Embedding Windows Media Player WMV

When you create a WMV movie using Windows Movie Maker, Windows Media Encoder or any of the dozens of video editing apps supporting WMV, you have a number of options for sharing your video. The widest audience is obviously online. Windows Movie Maker includes a rather deceptive Save to the Web option, which really means, “save to Web if you have an account with Neptune Mediashare.” You don’t need to use Neptune or the Save to the Web option to in Windows Movie Maker to share your videos online.
There are two primary ways to share a WMV file online: direct download or streaming playback. A third option would be to offer the video as an RSS subscription, which is loosely related to direct downloads and gets covered in another article. When you offer a direct download, users click on a link to the video file and either view the video in their desktop Windows Media Player or save it to their hard drive. To stream a Windows Media video file, you need to embed the Windows Media Player in the page where you post the video. This requires some specific HTML code included in the page or blog post where the video is linked.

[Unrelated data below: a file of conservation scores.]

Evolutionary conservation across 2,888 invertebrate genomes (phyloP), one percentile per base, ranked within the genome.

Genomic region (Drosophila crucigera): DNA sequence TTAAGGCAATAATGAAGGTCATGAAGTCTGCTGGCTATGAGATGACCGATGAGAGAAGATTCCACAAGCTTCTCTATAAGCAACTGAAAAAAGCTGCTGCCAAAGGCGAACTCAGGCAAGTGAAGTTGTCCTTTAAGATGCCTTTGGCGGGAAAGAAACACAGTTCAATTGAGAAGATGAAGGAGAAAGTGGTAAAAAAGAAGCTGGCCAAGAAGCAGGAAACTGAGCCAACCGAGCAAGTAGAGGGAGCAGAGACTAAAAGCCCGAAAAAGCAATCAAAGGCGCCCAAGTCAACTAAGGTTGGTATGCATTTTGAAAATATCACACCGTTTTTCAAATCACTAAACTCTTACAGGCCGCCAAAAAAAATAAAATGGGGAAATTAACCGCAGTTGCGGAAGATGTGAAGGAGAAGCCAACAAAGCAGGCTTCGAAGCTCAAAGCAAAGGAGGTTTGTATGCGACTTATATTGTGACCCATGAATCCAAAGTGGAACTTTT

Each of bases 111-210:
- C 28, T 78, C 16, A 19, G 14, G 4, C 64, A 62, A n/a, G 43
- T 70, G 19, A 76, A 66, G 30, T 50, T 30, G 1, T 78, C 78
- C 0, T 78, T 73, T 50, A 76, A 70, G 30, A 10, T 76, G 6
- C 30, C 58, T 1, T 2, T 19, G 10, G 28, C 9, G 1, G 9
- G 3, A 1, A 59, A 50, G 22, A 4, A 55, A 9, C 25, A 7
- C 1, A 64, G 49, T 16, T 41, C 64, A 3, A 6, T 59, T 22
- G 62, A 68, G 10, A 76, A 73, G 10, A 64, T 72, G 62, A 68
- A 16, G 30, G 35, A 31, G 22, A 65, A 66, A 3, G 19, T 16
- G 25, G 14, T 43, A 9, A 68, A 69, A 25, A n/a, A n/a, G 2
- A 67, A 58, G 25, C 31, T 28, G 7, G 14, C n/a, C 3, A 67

There are some potential headaches to this method, like support for browsers like Firefox and Safari. Mac users don’t have Windows Media Player installed by default and Safari issues a nasty warning message with no link to the resolution on Macs without Windows Media Player. Internet Explorer handles embedded Windows Media files nicely, which is to be expected since it’s also a Microsoft product. For broad compatibility with all browsers, it’s best to stick with the version 6.4 embedded player (which has nothing to do with the version of desktop player the user might have installed).
There are certain things every embedded Windows Media Player needs to function properly, along with a long list of optional parameters. Each embedded player instance on your Web page needs the object definition to clarify which version of the Windows Media Player will be called. This is identified by both the CLSID reference and the CODEBASE definition. For the 6.4 version of the embedded player, an will look like this (the width and height may be different depending on your actual movie size):
Be sure to close the whole thing with that ending </obeject> tag.
For more advanced streaming needs, consider using a Windows Streaming Server to manage your video files, which allows you to offer files capable of detecting the users connection speed for an optimized experience and include things like advertising when appropriate.